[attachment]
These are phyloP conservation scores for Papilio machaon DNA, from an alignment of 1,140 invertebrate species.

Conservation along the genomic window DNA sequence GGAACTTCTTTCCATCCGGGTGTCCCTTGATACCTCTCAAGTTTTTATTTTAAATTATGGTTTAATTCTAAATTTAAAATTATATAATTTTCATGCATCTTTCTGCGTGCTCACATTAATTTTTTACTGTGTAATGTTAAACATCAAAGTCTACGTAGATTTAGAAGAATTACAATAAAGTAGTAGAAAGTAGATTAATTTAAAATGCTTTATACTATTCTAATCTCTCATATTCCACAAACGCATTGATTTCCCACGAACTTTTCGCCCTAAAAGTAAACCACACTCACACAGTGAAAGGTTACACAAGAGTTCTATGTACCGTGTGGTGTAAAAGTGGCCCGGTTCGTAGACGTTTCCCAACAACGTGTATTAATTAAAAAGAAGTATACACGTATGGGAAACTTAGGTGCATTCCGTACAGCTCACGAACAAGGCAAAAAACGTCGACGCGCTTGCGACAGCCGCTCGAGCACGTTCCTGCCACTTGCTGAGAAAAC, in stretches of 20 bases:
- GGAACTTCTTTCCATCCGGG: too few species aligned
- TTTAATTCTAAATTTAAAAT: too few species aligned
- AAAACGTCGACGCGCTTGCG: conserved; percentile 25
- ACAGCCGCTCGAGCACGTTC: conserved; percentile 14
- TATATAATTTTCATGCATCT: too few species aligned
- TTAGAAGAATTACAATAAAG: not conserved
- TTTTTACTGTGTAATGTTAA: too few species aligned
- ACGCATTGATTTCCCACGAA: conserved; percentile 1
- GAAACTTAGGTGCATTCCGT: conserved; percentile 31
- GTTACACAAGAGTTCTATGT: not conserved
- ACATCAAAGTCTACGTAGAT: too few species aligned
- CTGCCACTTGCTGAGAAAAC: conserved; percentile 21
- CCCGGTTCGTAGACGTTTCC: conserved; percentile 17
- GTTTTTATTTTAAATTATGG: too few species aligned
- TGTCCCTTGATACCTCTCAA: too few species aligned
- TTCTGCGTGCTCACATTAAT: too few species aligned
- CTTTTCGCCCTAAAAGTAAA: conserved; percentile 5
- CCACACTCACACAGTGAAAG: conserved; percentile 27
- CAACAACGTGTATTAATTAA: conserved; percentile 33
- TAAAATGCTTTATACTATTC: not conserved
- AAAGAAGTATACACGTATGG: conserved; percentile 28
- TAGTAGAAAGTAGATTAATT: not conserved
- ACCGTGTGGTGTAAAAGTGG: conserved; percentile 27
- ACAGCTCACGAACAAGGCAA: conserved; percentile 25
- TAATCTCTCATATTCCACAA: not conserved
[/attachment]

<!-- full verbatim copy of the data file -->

These are phyloP conservation scores for Papilio machaon DNA, from an alignment of 1,140 invertebrate species.

Conservation along the genomic window DNA sequence GGAACTTCTTTCCATCCGGGTGTCCCTTGATACCTCTCAAGTTTTTATTTTAAATTATGGTTTAATTCTAAATTTAAAATTATATAATTTTCATGCATCTTTCTGCGTGCTCACATTAATTTTTTACTGTGTAATGTTAAACATCAAAGTCTACGTAGATTTAGAAGAATTACAATAAAGTAGTAGAAAGTAGATTAATTTAAAATGCTTTATACTATTCTAATCTCTCATATTCCACAAACGCATTGATTTCCCACGAACTTTTCGCCCTAAAAGTAAACCACACTCACACAGTGAAAGGTTACACAAGAGTTCTATGTACCGTGTGGTGTAAAAGTGGCCCGGTTCGTAGACGTTTCCCAACAACGTGTATTAATTAAAAAGAAGTATACACGTATGGGAAACTTAGGTGCATTCCGTACAGCTCACGAACAAGGCAAAAAACGTCGACGCGCTTGCGACAGCCGCTCGAGCACGTTCCTGCCACTTGCTGAGAAAAC, in stretches of 20 bases:
- GGAACTTCTTTCCATCCGGG: too few species aligned
- TTTAATTCTAAATTTAAAAT: too few species aligned
- AAAACGTCGACGCGCTTGCG: conserved; percentile 25
- ACAGCCGCTCGAGCACGTTC: conserved; percentile 14
- TATATAATTTTCATGCATCT: too few species aligned
- TTAGAAGAATTACAATAAAG: not conserved
- TTTTTACTGTGTAATGTTAA: too few species aligned
- ACGCATTGATTTCCCACGAA: conserved; percentile 1
- GAAACTTAGGTGCATTCCGT: conserved; percentile 31
- GTTACACAAGAGTTCTATGT: not conserved
- ACATCAAAGTCTACGTAGAT: too few species aligned
- CTGCCACTTGCTGAGAAAAC: conserved; percentile 21
- CCCGGTTCGTAGACGTTTCC: conserved; percentile 17
- GTTTTTATTTTAAATTATGG: too few species aligned
- TGTCCCTTGATACCTCTCAA: too few species aligned
- TTCTGCGTGCTCACATTAAT: too few species aligned
- CTTTTCGCCCTAAAAGTAAA: conserved; percentile 5
- CCACACTCACACAGTGAAAG: conserved; percentile 27
- CAACAACGTGTATTAATTAA: conserved; percentile 33
- TAAAATGCTTTATACTATTC: not conserved
- AAAGAAGTATACACGTATGG: conserved; percentile 28
- TAGTAGAAAGTAGATTAATT: not conserved
- ACCGTGTGGTGTAAAAGTGG: conserved; percentile 27
- ACAGCTCACGAACAAGGCAA: conserved; percentile 25
- TAATCTCTCATATTCCACAA: not conserved